Fresh New York City work by A.S.V.P.: “Future Cop” wheat-paste street art on a lamp post in downtown Manhattan.
We like the the look of this hip-hop imagery featuring Theophilus London and Michael Williams in this Bushmills billboard ad in SoHo, in New York City.
Logo Tourist is a website by an artist who uses well-known logos to create graphic depictions of famous Parisian tourist landmarks. Full of awesome.
If you’re a huge European soccer (“football”) fan, like we are here at Global Graphica, then this month witnesses a rare series of matches between arguably two of the world’s best football clubs, both from Spain: Real Madrid CF and Barcelona FC.
Due to their successes this season in three simultaneous club league and tournament competitions, the two clubs are facing each other four times this month. One final regular season match in LA Liga, the Spanish League, plus a meeting as the finalists in Spain’s Copa del Rey tournament (a.k.a., the Spanish Cup), and two meetings, one home and one away, against each other in the European Champions League. The last is the biggest prize of all.
Ahead of the Copa del Rey final today in Valencia, Spain, Adidas has produced a commercial capitalizing on the intense rivalry between the two clubs.
The candy-color POPS sign in front of its heladeria at a road stop in rural Costa Rica. POPS is a chain of fast-food ice cream restaurants in Central America.
The capital city of Costa Rica doesn’t have much of a high-rise skyline to speak of. But one unmissable architectural landmark on San Jose’s urban landscape is a massive brutalist skyscraper that’s home to the Instituto Nacional de Seguros.
Depending on your point of view, the building is either an ugly eyesore, an oddly ambitious and out of place gesture of modernist architecture, or it’s an architectural gem, a shining, living example of brutalism.
In any case, the structure is one of the largest in San Jose and it’s architecturally significant. The brutalist style was an influential architectural movement that came of age in the 1950s and was in vogue for a time in the ’60s and ’70s, a time when many large cities in Latin America were experiencing a building boom.
Ai Weiwei is one of China’s leading artists. He’s perhaps the nation’s best-known artist internationally. The Beijing National Stadium, the centerpiece venue of the 2008 Olympics Games and dubbed the “Bird’s Nest,” was designed by Weiwei and built by architects Herzog and de Meuron.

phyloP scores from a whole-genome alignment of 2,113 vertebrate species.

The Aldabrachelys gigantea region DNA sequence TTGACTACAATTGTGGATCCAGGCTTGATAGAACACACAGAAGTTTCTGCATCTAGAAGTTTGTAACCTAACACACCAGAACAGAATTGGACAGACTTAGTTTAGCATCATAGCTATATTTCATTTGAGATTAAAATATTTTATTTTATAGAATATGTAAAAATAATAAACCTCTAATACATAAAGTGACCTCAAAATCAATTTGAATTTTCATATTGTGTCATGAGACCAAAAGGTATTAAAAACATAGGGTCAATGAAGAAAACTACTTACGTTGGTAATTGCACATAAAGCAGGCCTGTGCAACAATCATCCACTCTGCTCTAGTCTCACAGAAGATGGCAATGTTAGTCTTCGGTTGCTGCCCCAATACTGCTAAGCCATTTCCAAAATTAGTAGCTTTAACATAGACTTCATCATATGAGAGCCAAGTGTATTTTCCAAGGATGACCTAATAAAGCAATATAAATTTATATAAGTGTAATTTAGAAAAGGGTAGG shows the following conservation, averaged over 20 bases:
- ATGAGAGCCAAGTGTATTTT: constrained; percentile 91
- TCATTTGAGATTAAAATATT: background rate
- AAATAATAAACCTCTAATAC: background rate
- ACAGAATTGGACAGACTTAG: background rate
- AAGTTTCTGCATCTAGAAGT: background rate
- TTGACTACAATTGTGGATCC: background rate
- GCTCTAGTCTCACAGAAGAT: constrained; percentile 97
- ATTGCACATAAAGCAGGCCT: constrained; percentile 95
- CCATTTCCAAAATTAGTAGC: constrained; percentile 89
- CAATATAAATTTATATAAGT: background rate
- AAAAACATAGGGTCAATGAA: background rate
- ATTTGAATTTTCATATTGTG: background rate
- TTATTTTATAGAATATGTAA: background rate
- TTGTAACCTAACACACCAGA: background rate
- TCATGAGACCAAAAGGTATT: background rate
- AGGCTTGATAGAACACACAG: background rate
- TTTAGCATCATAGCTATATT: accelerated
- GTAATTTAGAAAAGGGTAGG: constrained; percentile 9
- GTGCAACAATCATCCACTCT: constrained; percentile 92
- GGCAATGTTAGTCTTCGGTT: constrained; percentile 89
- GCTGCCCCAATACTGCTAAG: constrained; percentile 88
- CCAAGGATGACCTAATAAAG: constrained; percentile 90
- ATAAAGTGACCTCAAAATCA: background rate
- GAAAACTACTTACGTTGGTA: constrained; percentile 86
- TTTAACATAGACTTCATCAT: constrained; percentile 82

Weiwei has been a politically controversial figure within China for years, but has recently run further afoul of the Chinese government to the point where, as the New York Times reports, he has been detained for “economic crimes.”
Below is an image of a 2009 installation artwork by Weiwei in at the influential “According to What?” exhibition in Beijing.
San Jose, the capital city of Costa Rica, like many a Latin American capital in the 1950s and ’60s, went through a building boom.
The city is dotted with many low-rise buildings and a few skyscrapers that are testament to some of the prevalent contemporary and forward-looking styles of the era.
Some of these structures have not aged well. Others have a certain vintage-modern, diamond-in-the-rough quality.
Of the better ones, you can see the timeless quality of the architectural design and imagine them being restored someday. Below is a building on a side street off of Avenida Central in downtown San Jose.
Global Graphica is on a surfing trip in Costa Rica this week, so the posts may be fewer and farther between as we take a much needed vacay and struggle to find a reliable WiFi connection during our journey. You’ll be seeing some pix of the visual culture we find interesting or striking in this amazing Central American country.
Below is some graffiti art we found on a vacant billboard in the Pacific coast surf town of Jaco. The outdoor advertising space proclaims “Your Business Must be Here!” But some graffiti writers gave it some spray-can touches that make the board aesthetically striking and fun.
Surf’s up. Gotta run.
Fresh work by Haculla (a.k.a., artist Harif Guzman) in his usual spot on an old garage door on Lafayette Street, next to Cafe Select and across from Petrosino Park in SoHo. This paint job references the “pimped-out” D.I.Y. car sub-culture, which overlaps several American ethnic, music-based and hobbyist sub-cultures. “All cherried out” and “More ounce to the bounce” complete the picture, as does the signature “Haculla Lives.”